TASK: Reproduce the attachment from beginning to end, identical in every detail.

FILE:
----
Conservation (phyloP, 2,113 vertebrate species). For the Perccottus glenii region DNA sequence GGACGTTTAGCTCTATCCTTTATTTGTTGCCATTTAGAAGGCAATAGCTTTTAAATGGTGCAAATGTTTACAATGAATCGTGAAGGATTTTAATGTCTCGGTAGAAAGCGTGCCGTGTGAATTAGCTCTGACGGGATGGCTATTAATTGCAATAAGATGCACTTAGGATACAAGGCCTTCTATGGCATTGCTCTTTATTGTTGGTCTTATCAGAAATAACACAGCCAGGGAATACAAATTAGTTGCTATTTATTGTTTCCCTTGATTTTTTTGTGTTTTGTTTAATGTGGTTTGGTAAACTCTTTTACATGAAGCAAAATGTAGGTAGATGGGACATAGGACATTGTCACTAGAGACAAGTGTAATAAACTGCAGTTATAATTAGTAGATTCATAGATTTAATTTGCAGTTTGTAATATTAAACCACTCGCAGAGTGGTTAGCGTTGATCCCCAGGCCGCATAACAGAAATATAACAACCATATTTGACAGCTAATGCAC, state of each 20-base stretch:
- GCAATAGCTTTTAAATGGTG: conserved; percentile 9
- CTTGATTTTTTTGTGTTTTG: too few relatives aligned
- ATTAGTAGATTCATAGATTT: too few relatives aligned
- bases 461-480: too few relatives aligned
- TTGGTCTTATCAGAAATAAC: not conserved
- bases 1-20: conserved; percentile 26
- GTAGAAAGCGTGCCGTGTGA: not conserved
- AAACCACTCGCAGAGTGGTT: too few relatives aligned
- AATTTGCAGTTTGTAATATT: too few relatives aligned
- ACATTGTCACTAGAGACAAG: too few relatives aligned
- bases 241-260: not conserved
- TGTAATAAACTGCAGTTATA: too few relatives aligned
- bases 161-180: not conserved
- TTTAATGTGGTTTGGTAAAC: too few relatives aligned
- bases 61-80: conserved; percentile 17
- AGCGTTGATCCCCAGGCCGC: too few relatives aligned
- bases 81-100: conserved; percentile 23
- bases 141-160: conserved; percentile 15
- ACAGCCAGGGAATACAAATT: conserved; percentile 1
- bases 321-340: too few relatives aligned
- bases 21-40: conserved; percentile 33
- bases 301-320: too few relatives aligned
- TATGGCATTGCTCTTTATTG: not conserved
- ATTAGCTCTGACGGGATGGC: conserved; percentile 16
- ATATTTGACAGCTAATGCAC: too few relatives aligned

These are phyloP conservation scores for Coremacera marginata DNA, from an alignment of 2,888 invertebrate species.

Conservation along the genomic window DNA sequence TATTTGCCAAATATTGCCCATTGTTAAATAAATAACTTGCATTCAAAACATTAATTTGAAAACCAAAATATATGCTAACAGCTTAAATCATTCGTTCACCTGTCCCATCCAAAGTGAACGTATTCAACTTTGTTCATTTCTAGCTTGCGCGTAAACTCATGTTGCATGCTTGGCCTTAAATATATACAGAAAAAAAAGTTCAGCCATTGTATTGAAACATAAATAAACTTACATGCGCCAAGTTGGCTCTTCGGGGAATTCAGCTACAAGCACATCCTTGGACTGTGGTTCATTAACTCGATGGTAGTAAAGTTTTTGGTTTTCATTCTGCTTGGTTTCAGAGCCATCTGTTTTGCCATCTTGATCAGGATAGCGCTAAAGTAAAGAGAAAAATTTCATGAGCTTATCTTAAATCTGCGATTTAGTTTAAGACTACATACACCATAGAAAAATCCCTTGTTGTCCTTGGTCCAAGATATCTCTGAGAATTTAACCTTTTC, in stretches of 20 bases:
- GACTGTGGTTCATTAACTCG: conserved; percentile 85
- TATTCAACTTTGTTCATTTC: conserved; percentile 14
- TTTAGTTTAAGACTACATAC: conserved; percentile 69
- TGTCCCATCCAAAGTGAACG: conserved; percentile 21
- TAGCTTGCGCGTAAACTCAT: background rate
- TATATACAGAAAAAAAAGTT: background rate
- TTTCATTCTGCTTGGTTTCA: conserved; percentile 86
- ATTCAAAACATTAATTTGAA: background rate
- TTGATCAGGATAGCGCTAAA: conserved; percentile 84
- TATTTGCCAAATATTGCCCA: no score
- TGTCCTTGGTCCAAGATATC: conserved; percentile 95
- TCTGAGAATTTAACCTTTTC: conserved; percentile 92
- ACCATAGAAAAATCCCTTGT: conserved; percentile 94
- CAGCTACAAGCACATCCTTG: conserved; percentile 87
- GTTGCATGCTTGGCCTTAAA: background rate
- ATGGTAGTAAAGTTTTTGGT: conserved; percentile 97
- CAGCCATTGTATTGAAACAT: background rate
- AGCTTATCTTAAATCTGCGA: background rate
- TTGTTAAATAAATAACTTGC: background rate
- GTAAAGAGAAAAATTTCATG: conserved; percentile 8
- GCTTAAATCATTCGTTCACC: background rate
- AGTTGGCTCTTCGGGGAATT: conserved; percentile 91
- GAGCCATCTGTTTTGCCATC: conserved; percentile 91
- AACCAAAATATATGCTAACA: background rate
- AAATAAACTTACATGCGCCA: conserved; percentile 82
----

Conservation (phyloP, 2,113 vertebrate species). For the Perccottus glenii region DNA sequence GGACGTTTAGCTCTATCCTTTATTTGTTGCCATTTAGAAGGCAATAGCTTTTAAATGGTGCAAATGTTTACAATGAATCGTGAAGGATTTTAATGTCTCGGTAGAAAGCGTGCCGTGTGAATTAGCTCTGACGGGATGGCTATTAATTGCAATAAGATGCACTTAGGATACAAGGCCTTCTATGGCATTGCTCTTTATTGTTGGTCTTATCAGAAATAACACAGCCAGGGAATACAAATTAGTTGCTATTTATTGTTTCCCTTGATTTTTTTGTGTTTTGTTTAATGTGGTTTGGTAAACTCTTTTACATGAAGCAAAATGTAGGTAGATGGGACATAGGACATTGTCACTAGAGACAAGTGTAATAAACTGCAGTTATAATTAGTAGATTCATAGATTTAATTTGCAGTTTGTAATATTAAACCACTCGCAGAGTGGTTAGCGTTGATCCCCAGGCCGCATAACAGAAATATAACAACCATATTTGACAGCTAATGCAC, state of each 20-base stretch:
- GCAATAGCTTTTAAATGGTG: conserved; percentile 9
- CTTGATTTTTTTGTGTTTTG: too few relatives aligned
- ATTAGTAGATTCATAGATTT: too few relatives aligned
- bases 461-480: too few relatives aligned
- TTGGTCTTATCAGAAATAAC: not conserved
- bases 1-20: conserved; percentile 26
- GTAGAAAGCGTGCCGTGTGA: not conserved
- AAACCACTCGCAGAGTGGTT: too few relatives aligned
- AATTTGCAGTTTGTAATATT: too few relatives aligned
- ACATTGTCACTAGAGACAAG: too few relatives aligned
- bases 241-260: not conserved
- TGTAATAAACTGCAGTTATA: too few relatives aligned
- bases 161-180: not conserved
- TTTAATGTGGTTTGGTAAAC: too few relatives aligned
- bases 61-80: conserved; percentile 17
- AGCGTTGATCCCCAGGCCGC: too few relatives aligned
- bases 81-100: conserved; percentile 23
- bases 141-160: conserved; percentile 15
- ACAGCCAGGGAATACAAATT: conserved; percentile 1
- bases 321-340: too few relatives aligned
- bases 21-40: conserved; percentile 33
- bases 301-320: too few relatives aligned
- TATGGCATTGCTCTTTATTG: not conserved
- ATTAGCTCTGACGGGATGGC: conserved; percentile 16
- ATATTTGACAGCTAATGCAC: too few relatives aligned

These are phyloP conservation scores for Coremacera marginata DNA, from an alignment of 2,888 invertebrate species.

Conservation along the genomic window DNA sequence TATTTGCCAAATATTGCCCATTGTTAAATAAATAACTTGCATTCAAAACATTAATTTGAAAACCAAAATATATGCTAACAGCTTAAATCATTCGTTCACCTGTCCCATCCAAAGTGAACGTATTCAACTTTGTTCATTTCTAGCTTGCGCGTAAACTCATGTTGCATGCTTGGCCTTAAATATATACAGAAAAAAAAGTTCAGCCATTGTATTGAAACATAAATAAACTTACATGCGCCAAGTTGGCTCTTCGGGGAATTCAGCTACAAGCACATCCTTGGACTGTGGTTCATTAACTCGATGGTAGTAAAGTTTTTGGTTTTCATTCTGCTTGGTTTCAGAGCCATCTGTTTTGCCATCTTGATCAGGATAGCGCTAAAGTAAAGAGAAAAATTTCATGAGCTTATCTTAAATCTGCGATTTAGTTTAAGACTACATACACCATAGAAAAATCCCTTGTTGTCCTTGGTCCAAGATATCTCTGAGAATTTAACCTTTTC, in stretches of 20 bases:
- GACTGTGGTTCATTAACTCG: conserved; percentile 85
- TATTCAACTTTGTTCATTTC: conserved; percentile 14
- TTTAGTTTAAGACTACATAC: conserved; percentile 69
- TGTCCCATCCAAAGTGAACG: conserved; percentile 21
- TAGCTTGCGCGTAAACTCAT: background rate
- TATATACAGAAAAAAAAGTT: background rate
- TTTCATTCTGCTTGGTTTCA: conserved; percentile 86
- ATTCAAAACATTAATTTGAA: background rate
- TTGATCAGGATAGCGCTAAA: conserved; percentile 84
- TATTTGCCAAATATTGCCCA: no score
- TGTCCTTGGTCCAAGATATC: conserved; percentile 95
- TCTGAGAATTTAACCTTTTC: conserved; percentile 92
- ACCATAGAAAAATCCCTTGT: conserved; percentile 94
- CAGCTACAAGCACATCCTTG: conserved; percentile 87
- GTTGCATGCTTGGCCTTAAA: background rate
- ATGGTAGTAAAGTTTTTGGT: conserved; percentile 97
- CAGCCATTGTATTGAAACAT: background rate
- AGCTTATCTTAAATCTGCGA: background rate
- TTGTTAAATAAATAACTTGC: background rate
- GTAAAGAGAAAAATTTCATG: conserved; percentile 8
- GCTTAAATCATTCGTTCACC: background rate
- AGTTGGCTCTTCGGGGAATT: conserved; percentile 91
- GAGCCATCTGTTTTGCCATC: conserved; percentile 91
- AACCAAAATATATGCTAACA: background rate
- AAATAAACTTACATGCGCCA: conserved; percentile 82